Bill Gillham is the band’s main songwriter and he handles multiple instruments on the albums. It is quite obvious that he is heavily influenced by Tony Banks. Whether playing keyboards or piano he proves to be quite a skilled disciple of the unique keyboard styling of Tony Banks.


Gillham also handles most of the guitar playing on the albums. He is quite adept at acoustic and electric guitar. Strummed acoustic guitars feature prominently throughout the music of Cirrus Bay. On the electric guitar Gillham does, at times, produce some Steve Hackett-like guitar sounds and riffs.  Keyboards may be the primary instrument on Cirrus Bay’s albums, but there is plenty of tasteful guitar throughout.


For the bulk of the albums Sharra Acle and Anisha Gillham handle the lead vocals. On the band’s most recent album, Places Unseen, the lead vocals are handled by Tai Shan. All three singers have similar sounding voices that would not be out of place singing folk songs or ballads.


Mark Blasco handles the drums and bass. Cirrus Bay’s intention is not to showcase over the top virtuosity. This is reflected in Blasco’s handling of the drums and bass. A skilled player, he lays down the song’s foundation, playing what each song requires. When he needs to step it up for the more involved instrumental breaks he does so quite well. There are plenty of opportunities for the band to showcase their instrumental prowess.  Over the course of their albums some songs routinely extend pass the ten minute mark.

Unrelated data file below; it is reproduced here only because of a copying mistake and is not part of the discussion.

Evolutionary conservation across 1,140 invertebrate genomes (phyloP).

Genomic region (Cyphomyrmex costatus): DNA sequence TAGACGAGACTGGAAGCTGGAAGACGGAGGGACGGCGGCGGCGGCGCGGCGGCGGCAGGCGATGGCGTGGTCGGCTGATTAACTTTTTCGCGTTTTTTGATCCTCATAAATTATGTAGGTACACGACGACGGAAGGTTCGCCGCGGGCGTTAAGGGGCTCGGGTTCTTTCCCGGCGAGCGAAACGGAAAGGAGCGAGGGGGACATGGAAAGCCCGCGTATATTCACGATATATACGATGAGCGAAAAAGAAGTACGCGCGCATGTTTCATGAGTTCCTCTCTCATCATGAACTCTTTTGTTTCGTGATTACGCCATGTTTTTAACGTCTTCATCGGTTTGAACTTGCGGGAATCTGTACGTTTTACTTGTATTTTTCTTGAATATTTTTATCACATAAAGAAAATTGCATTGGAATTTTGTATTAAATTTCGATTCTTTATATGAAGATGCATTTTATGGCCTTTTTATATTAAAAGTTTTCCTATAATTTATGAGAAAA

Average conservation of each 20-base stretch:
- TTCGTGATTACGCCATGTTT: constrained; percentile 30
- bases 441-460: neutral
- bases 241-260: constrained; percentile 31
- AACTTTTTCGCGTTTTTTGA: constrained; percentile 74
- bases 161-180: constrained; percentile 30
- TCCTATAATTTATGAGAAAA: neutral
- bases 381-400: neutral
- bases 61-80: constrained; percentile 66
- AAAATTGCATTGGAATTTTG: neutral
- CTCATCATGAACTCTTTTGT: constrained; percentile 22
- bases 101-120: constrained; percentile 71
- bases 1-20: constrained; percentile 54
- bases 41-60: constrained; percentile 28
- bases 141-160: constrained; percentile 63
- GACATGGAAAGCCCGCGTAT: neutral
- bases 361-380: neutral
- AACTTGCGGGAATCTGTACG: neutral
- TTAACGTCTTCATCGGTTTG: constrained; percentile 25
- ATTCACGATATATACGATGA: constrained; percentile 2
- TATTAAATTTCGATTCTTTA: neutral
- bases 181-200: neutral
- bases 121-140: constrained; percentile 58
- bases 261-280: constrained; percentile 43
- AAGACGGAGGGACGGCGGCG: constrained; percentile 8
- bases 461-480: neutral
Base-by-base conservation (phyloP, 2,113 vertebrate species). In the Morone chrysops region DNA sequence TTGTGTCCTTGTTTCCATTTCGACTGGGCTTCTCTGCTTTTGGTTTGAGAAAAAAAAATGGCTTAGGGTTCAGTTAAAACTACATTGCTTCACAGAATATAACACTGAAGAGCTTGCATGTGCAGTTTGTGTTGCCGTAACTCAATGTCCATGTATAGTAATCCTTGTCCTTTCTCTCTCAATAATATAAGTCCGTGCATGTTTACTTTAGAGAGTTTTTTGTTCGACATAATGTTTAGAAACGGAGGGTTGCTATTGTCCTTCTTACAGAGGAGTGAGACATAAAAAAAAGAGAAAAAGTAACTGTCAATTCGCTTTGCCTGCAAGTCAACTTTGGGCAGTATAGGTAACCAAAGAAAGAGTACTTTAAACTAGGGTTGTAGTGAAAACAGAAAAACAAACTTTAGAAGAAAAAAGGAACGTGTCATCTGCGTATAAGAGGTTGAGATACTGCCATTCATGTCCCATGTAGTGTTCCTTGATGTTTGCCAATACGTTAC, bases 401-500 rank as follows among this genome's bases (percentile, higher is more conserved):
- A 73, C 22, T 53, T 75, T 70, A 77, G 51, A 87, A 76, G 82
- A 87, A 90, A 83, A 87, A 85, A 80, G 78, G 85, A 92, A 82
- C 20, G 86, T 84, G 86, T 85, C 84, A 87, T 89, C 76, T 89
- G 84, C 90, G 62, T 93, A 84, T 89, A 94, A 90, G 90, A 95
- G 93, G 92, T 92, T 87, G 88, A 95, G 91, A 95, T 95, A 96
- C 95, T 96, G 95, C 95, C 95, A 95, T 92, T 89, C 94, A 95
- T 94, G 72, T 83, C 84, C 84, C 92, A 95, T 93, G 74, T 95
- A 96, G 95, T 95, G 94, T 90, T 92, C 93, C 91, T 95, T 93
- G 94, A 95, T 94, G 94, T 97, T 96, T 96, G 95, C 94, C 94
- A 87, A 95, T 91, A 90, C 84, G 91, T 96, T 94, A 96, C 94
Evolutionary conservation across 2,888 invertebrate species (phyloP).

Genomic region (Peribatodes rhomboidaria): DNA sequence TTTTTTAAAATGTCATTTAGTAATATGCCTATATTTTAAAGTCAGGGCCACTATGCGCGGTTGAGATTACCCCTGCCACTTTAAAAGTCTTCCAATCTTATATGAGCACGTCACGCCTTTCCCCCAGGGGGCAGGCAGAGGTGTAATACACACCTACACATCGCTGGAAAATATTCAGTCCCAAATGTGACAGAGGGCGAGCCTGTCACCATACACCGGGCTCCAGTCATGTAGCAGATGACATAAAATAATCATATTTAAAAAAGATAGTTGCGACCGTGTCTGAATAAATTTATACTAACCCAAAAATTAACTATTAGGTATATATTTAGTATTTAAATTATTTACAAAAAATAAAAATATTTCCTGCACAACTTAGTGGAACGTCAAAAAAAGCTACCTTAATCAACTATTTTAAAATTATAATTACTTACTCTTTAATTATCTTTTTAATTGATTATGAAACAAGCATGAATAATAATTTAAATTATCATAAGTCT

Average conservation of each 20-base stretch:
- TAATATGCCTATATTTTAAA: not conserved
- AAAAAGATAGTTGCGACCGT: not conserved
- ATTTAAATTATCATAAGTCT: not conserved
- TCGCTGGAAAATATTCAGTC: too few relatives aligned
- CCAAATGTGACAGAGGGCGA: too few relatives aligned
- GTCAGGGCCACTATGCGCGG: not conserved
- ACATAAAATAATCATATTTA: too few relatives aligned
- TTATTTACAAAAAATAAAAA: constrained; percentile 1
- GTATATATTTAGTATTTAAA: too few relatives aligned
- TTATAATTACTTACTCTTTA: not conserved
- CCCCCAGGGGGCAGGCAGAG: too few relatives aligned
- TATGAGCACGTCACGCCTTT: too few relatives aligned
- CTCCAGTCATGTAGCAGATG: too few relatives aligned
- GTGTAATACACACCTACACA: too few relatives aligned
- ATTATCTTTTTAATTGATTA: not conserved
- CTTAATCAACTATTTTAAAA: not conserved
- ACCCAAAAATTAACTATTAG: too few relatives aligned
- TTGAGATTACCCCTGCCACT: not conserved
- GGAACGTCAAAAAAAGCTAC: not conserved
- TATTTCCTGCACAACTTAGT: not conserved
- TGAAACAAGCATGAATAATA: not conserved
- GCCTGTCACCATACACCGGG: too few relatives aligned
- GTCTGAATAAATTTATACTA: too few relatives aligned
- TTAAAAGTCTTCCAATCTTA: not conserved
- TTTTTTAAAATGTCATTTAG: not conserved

Although the main influence is A Trick Of The Tail and Wind And Wuthering the sounds of other Genesis album do crop up as well. Listening to Cirrus Bay’s catalog one can hear small musical traces of the Genesis albums Foxtrot, The Lamb Lies Down On Broadway, And Then There Were Three and Selling England By The Pound.

Another great aspect of Cirrus Bay are their beautiful album covers. There is a running theme of painterly landscapes on the band’s album covers. Some of these pictures are so good you want to hang them on your wall. Of the five albums The Search For Joy contains my favorite album cover.